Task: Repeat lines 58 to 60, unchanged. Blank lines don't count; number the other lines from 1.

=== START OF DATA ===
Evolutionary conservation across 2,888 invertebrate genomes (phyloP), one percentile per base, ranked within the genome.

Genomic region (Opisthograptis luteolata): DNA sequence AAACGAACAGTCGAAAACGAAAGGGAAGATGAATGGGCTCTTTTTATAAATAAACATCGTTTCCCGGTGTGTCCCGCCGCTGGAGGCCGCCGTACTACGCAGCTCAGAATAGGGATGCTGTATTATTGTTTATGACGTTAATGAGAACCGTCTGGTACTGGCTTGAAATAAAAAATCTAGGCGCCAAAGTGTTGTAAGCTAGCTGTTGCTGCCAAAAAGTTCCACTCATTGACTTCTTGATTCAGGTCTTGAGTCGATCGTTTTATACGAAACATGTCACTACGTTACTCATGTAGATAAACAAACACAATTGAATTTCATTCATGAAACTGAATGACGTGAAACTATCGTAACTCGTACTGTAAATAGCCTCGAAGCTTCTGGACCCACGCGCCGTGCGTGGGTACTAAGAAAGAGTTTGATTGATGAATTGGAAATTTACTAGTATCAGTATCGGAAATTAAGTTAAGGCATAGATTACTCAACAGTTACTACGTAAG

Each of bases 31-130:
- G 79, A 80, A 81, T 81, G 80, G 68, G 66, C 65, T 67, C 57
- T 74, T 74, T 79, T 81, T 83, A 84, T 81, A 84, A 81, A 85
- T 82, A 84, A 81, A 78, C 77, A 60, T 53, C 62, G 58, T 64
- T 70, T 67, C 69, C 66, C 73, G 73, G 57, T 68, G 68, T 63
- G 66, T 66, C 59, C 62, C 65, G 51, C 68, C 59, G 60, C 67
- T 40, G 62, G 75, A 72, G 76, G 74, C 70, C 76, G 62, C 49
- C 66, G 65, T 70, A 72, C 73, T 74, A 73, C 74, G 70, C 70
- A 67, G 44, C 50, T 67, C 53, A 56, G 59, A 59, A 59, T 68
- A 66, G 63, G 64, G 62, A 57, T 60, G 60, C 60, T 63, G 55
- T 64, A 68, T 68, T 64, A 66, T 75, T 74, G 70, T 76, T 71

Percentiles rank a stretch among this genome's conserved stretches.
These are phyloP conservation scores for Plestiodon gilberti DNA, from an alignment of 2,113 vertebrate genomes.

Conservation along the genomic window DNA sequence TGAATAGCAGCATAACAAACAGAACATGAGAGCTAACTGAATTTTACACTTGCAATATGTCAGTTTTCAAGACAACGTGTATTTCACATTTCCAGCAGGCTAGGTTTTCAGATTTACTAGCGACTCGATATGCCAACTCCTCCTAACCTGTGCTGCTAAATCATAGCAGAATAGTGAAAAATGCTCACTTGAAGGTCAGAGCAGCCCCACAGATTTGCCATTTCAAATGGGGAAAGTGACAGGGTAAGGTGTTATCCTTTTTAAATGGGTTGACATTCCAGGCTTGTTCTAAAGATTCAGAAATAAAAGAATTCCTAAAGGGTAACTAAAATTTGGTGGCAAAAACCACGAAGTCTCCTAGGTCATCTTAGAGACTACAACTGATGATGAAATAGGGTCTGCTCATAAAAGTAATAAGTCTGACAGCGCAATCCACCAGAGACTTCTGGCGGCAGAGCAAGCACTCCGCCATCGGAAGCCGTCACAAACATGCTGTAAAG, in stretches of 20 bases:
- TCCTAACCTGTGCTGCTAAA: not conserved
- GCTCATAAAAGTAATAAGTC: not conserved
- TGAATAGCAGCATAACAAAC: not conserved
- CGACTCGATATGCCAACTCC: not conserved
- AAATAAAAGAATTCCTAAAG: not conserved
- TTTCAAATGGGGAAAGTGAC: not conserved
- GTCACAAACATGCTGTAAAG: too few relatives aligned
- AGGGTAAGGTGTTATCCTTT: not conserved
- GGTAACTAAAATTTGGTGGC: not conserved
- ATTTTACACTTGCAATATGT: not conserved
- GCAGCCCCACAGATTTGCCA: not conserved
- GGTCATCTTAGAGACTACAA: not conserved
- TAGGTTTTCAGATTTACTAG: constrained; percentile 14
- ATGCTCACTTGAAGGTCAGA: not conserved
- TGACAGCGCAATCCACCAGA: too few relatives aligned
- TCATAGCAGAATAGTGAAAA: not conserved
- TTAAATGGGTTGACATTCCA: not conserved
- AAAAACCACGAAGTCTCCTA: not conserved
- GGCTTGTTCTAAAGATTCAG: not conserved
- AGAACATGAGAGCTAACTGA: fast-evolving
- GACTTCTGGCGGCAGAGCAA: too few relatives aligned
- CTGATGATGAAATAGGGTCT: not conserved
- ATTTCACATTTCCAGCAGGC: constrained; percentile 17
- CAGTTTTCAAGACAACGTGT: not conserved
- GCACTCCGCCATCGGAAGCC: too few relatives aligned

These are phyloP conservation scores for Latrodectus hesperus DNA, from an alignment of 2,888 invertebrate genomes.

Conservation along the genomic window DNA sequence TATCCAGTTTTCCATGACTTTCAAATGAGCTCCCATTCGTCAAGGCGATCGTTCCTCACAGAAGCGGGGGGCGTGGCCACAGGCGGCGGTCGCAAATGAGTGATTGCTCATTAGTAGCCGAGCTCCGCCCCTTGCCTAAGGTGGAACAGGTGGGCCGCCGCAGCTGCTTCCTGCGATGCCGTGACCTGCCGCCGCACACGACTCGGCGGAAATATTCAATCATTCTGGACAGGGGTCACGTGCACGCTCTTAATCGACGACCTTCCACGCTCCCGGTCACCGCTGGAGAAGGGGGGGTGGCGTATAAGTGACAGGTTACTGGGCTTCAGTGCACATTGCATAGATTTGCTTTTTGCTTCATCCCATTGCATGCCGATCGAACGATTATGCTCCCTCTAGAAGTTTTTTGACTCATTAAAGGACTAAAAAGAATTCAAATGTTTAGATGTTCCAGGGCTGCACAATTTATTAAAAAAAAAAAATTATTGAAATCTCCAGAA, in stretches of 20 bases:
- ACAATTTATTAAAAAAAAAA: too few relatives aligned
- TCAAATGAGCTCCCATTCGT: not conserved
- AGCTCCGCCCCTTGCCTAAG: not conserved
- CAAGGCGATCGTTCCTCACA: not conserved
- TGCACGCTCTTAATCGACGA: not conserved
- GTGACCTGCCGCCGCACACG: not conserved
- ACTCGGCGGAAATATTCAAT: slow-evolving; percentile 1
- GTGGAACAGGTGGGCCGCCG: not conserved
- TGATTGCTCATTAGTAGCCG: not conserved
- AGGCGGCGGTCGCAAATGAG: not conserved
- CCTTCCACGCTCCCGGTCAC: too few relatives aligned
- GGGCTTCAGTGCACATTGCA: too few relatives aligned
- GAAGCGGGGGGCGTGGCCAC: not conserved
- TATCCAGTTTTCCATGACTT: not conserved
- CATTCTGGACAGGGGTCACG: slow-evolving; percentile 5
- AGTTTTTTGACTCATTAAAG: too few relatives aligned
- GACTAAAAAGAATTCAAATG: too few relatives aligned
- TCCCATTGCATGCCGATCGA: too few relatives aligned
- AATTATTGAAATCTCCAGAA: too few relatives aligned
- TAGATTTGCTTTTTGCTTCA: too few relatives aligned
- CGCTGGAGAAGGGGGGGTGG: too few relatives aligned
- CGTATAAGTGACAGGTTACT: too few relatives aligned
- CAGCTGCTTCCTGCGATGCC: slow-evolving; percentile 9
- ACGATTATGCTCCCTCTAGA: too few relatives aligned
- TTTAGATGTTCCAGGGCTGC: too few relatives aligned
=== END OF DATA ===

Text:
- CATTCTGGACAGGGGTCACG: slow-evolving; percentile 5
- AGTTTTTTGACTCATTAAAG: too few relatives aligned
- GACTAAAAAGAATTCAAATG: too few relatives aligned